In a document published on 15 January, proponents of the WTO waiver provided evidence of the disparity in access to COVID-19 health products. The document was supported by Bolivia, India, Kenya, Mongolia, South Africa, and Zimbabwe, among others. 

“Per capita imports of the medical goods essential to mitigate the COVID-19 pandemic have been about 100 times larger in high-income countries in comparison to low-income countries,” stated the document, submitted to the TRIPS Council to respond to questions from several of the waiver’s critics. 

“A solution to this challenge is to diversify and increase production and supply. This requires addressing the legal barrier of IP that prevents diversification and production,” specifically the relevant categories of IP that are implicated are patents, trade secrets, industrial designs, and copyright, said the document. 

The next meeting of the TRIPS Council, on 23 February, will come right on the heels of Monday’s expected election of a new WTO Director General Okonjo Ngozi-Iweala – after the new administration of President Joe Biden removed the US opposition to the candidacy of Iweala which had blocked her election under the tenure of former President Donald Trump.  Iweala, a former high-ranking World Bank official and dual US citizen, was nominated by Nigeria where she both served as a finance minister and economic minister over the past two decades, helping rescue the debt-ridden country from financial ruin.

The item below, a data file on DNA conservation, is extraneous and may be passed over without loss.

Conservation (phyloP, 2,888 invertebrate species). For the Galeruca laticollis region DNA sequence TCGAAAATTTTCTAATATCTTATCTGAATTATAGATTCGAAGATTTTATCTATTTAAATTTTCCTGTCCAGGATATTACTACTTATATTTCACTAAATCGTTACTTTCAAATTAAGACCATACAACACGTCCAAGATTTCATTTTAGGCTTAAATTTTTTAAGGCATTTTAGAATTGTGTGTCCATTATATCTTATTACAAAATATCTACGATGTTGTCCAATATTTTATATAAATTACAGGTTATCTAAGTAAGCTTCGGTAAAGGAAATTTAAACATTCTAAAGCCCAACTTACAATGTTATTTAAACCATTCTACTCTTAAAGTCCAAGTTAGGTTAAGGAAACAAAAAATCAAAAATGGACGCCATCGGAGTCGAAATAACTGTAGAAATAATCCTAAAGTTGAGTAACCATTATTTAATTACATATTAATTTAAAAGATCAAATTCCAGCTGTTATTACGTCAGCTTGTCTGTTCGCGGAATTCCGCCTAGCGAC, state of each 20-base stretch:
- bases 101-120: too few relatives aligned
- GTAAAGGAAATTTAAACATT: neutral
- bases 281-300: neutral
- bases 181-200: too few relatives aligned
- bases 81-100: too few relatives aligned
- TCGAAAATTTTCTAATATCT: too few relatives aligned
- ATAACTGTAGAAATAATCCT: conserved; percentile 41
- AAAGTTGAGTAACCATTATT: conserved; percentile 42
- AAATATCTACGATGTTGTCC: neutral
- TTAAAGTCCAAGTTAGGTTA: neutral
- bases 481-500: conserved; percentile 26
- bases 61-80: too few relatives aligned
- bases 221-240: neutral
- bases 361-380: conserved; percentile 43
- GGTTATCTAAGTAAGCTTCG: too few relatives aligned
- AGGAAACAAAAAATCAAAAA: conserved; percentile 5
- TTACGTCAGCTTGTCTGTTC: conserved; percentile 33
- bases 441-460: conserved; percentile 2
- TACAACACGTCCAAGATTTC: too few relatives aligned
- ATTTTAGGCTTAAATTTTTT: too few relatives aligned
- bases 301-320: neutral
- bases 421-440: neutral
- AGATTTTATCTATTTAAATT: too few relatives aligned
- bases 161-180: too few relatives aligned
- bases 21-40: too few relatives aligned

As chair of GAVI, and a special WHO envoy on the COVID-19 pandemic, she has spoken up frequently on global health issues, expressing her own deep commitment to ensuring vaccine equity for low- and middle-income countries. In her new WTO role, she will have to steer a delicate course between LMIC’s demands and those of the WTO’s powerful G-20 member states. 

Image Credits: Johnson & Johnson, Pfizer, The Lancet, World Health Summit.